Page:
Dusty Baker Has Strong Reaction to Jeff Kent's Hall of Fame Snub

Tyler Maher
Houston Astros manager Dusty Baker was disappointed by Jeff Kent's Hall of Fame snub.
Houston Astros manager Dusty Baker was disappointed by Jeff Kent's Hall of Fame snub. / ASSOCIATED PRESS

After more than half a century in Major League Baseball, Dusty Baker has been around his fair share of Hall of Famers. He's played with them and against them, plus he's coached and managed more than a few of them as well. As one of MLB's winningest managers, he'll likely be inducted into Cooperstown someday as well.

So when the Houston Astros manager says a player should be in the Hall of Fame, he probably knows what he's talking about.

Jeff Kent Hall of Fame

Jeff Kent is not in the Hall of Fame, but he should be. Baker certainly thinks so, and the numbers back him up.

Kent was denied a plaque in Cooperstown once again on Tuesday, however, falling short in his 10th and final year on the BBWAA ballot. His name appeared on 46.5% of submitted ballots -- well below the 75% needed for induction. Kent's candidacy now lies in the hands of the Hall's Eras Committees, which meet every year to review and vote on a handful of players from different time periods. In the meantime, Kent can only wait.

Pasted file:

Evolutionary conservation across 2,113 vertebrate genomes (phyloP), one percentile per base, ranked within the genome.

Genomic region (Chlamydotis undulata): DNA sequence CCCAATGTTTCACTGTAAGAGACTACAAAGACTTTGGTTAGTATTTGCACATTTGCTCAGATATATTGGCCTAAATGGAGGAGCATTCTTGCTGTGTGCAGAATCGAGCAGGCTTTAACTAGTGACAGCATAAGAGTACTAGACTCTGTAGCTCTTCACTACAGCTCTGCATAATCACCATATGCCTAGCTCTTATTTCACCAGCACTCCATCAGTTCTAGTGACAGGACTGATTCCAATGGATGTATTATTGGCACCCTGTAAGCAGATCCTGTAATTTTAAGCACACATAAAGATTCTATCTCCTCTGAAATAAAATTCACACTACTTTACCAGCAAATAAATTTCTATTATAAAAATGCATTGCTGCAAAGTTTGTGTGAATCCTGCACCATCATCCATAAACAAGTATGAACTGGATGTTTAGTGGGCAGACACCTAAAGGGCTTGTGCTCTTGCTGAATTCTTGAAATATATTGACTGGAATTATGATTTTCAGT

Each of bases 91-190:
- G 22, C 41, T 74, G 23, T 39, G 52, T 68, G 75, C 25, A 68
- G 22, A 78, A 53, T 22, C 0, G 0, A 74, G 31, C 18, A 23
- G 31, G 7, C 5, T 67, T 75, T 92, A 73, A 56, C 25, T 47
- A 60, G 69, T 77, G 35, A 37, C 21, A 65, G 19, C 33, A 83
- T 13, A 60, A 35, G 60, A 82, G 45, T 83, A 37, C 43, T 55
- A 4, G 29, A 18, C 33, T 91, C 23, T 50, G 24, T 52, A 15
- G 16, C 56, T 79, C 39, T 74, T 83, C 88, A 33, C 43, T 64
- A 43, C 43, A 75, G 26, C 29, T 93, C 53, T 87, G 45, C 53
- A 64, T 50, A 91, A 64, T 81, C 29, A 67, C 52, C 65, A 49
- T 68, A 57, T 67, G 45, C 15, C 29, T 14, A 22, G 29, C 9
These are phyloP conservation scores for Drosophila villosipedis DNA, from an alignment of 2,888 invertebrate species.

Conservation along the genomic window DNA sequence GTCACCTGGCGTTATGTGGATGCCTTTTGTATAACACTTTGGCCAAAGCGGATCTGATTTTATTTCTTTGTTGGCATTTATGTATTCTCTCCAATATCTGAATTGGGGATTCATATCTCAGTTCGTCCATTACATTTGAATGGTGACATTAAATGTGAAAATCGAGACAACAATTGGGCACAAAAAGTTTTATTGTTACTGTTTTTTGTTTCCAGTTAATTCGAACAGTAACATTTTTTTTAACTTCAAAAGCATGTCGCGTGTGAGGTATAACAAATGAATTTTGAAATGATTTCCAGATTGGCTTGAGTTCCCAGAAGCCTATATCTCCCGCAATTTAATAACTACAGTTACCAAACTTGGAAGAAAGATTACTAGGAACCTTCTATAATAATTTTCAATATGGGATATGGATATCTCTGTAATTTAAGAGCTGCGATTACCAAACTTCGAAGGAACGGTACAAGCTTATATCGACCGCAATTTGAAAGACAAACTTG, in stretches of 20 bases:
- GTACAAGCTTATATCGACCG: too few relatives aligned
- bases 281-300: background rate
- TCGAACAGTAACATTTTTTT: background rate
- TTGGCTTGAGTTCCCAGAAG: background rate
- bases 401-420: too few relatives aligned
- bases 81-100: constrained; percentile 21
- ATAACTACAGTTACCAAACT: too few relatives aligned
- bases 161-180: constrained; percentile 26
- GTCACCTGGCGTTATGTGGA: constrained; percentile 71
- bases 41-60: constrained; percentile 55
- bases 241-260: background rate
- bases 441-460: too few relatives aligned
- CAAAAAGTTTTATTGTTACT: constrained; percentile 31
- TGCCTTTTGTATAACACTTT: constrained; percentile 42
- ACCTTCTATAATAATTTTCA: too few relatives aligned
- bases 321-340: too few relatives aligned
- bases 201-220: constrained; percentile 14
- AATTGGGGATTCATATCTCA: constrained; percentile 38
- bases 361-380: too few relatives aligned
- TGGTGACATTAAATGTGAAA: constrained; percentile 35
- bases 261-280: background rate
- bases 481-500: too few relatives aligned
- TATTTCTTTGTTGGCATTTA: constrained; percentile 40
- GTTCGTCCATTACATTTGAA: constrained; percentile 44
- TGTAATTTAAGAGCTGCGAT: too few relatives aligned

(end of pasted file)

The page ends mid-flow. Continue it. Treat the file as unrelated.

He shouldn't have to. Kent did more than enough during his 17-year career to merit a place in Cooperstown. His best seasons came with Baker's San Francisco Giants during the late 1990s and early 2000s, when he beat out teammate Barry Bonds for the NL MVP Award in 2000 and helped the Giants reach the World Series in 2002.

Kent's other highlights include four Silver Sluggers and five All-Star selections as one of the best-hitting second basemen in baseball history. In addition to being the all-time leader in home runs at the position, he also finished his career with impressive offensive numbers such as 560 doubles, 2,461 hits, 1,518 RBIs and an .855 OPS.

Kent had the misfortune of being overshadowed by Bonds during his time in San Francisco. He played during the heart of the steroid era, so his power numbers often paled in comparison to those of Bonds, Mark McGwire, Sammy Sosa and others. He also wasn't particularly well-liked and changed teams often throughout his career, suiting up for six different clubs.

No ballplayer is perfect, however, not even in the halls of Cooperstown. Kent belongs there, and Baker isn't the only one who thinks so.

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